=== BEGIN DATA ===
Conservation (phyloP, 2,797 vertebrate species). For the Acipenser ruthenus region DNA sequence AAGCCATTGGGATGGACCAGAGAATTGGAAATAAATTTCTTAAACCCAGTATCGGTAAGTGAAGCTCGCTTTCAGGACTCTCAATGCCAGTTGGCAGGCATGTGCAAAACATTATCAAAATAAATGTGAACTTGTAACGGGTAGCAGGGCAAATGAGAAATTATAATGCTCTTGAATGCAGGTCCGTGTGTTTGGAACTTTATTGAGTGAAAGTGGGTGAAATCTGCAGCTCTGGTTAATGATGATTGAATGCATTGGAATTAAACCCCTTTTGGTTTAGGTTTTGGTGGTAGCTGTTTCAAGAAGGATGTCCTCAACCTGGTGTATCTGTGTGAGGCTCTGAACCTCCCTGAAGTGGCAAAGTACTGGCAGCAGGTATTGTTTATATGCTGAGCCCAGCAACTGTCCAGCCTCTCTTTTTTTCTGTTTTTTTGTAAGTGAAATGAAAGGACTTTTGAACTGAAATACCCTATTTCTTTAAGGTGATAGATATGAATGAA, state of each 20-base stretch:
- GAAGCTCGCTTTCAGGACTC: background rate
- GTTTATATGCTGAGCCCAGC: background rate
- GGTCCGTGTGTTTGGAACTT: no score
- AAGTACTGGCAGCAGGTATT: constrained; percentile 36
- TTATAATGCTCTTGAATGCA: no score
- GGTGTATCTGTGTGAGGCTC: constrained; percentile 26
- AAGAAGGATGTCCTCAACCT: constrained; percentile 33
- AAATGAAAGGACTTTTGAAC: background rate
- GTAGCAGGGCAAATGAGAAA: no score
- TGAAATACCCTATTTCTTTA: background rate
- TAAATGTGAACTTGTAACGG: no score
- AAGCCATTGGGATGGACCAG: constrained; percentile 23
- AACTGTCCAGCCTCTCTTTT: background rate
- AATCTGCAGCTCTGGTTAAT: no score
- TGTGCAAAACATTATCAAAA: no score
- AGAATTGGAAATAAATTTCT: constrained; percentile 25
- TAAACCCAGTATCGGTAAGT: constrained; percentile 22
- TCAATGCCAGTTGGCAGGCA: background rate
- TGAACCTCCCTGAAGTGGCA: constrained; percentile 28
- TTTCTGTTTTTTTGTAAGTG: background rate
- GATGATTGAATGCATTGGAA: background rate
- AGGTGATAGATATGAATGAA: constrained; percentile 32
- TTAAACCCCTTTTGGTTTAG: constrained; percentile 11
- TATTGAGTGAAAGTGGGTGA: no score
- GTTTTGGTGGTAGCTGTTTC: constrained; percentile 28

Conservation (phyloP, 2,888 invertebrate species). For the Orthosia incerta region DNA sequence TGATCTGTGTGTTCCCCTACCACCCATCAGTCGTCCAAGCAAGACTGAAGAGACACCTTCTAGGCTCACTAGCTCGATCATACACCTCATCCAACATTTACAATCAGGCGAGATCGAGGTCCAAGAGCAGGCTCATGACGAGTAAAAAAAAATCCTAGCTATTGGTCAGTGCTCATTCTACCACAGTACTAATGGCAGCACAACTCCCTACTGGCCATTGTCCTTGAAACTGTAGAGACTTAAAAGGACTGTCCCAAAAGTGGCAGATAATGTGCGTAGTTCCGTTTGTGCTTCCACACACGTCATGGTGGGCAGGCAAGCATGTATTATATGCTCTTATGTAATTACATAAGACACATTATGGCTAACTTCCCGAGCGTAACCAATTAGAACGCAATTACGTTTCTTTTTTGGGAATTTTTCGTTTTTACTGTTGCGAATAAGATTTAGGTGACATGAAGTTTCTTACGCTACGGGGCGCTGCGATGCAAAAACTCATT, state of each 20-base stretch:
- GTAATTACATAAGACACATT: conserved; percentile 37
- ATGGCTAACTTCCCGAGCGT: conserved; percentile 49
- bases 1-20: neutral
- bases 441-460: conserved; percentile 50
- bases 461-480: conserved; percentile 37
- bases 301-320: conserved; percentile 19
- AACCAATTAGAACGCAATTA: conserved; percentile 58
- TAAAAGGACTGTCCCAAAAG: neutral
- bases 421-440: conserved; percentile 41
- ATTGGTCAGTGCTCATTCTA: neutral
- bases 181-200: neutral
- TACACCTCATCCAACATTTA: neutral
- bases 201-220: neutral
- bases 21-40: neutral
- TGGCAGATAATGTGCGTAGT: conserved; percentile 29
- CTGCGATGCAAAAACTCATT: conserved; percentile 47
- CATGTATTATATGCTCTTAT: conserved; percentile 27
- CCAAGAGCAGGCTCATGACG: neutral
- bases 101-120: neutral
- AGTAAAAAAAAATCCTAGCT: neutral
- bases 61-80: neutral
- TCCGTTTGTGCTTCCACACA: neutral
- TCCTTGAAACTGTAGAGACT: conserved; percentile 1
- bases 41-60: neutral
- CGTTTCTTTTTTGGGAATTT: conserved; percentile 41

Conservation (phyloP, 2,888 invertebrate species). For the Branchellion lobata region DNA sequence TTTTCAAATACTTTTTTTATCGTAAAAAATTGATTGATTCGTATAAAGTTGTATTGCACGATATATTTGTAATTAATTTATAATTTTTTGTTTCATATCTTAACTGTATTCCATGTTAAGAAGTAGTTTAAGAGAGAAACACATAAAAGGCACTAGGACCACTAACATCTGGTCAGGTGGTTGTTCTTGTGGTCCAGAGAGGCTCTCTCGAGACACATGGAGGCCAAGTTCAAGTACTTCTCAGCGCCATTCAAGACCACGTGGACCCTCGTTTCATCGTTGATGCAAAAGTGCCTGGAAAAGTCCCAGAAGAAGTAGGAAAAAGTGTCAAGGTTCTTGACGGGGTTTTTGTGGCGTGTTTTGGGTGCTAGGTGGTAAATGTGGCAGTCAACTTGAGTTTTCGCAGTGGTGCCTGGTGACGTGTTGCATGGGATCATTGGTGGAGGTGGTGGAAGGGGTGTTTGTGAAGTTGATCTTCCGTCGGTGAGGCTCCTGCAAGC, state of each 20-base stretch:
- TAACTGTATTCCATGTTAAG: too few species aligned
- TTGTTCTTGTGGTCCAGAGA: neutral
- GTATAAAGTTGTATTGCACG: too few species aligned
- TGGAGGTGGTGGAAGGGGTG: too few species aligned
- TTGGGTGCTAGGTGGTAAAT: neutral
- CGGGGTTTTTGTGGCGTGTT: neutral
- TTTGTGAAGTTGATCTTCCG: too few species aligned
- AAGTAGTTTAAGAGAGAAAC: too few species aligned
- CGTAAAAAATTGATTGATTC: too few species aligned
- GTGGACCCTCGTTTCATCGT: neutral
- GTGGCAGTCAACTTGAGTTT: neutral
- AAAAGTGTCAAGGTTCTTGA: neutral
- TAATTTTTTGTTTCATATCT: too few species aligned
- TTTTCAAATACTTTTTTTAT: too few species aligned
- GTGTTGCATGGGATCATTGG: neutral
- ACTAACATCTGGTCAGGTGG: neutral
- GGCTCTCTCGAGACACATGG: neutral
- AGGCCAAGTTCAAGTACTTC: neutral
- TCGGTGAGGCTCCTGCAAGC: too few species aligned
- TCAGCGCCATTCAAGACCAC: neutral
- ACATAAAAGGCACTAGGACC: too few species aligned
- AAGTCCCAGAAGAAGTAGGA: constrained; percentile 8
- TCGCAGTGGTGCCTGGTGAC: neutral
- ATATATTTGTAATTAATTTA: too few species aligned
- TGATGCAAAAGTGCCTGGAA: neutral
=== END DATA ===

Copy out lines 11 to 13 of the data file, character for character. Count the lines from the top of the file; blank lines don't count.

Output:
- TGAAATACCCTATTTCTTTA: background rate
- TAAATGTGAACTTGTAACGG: no score
- AAGCCATTGGGATGGACCAG: constrained; percentile 23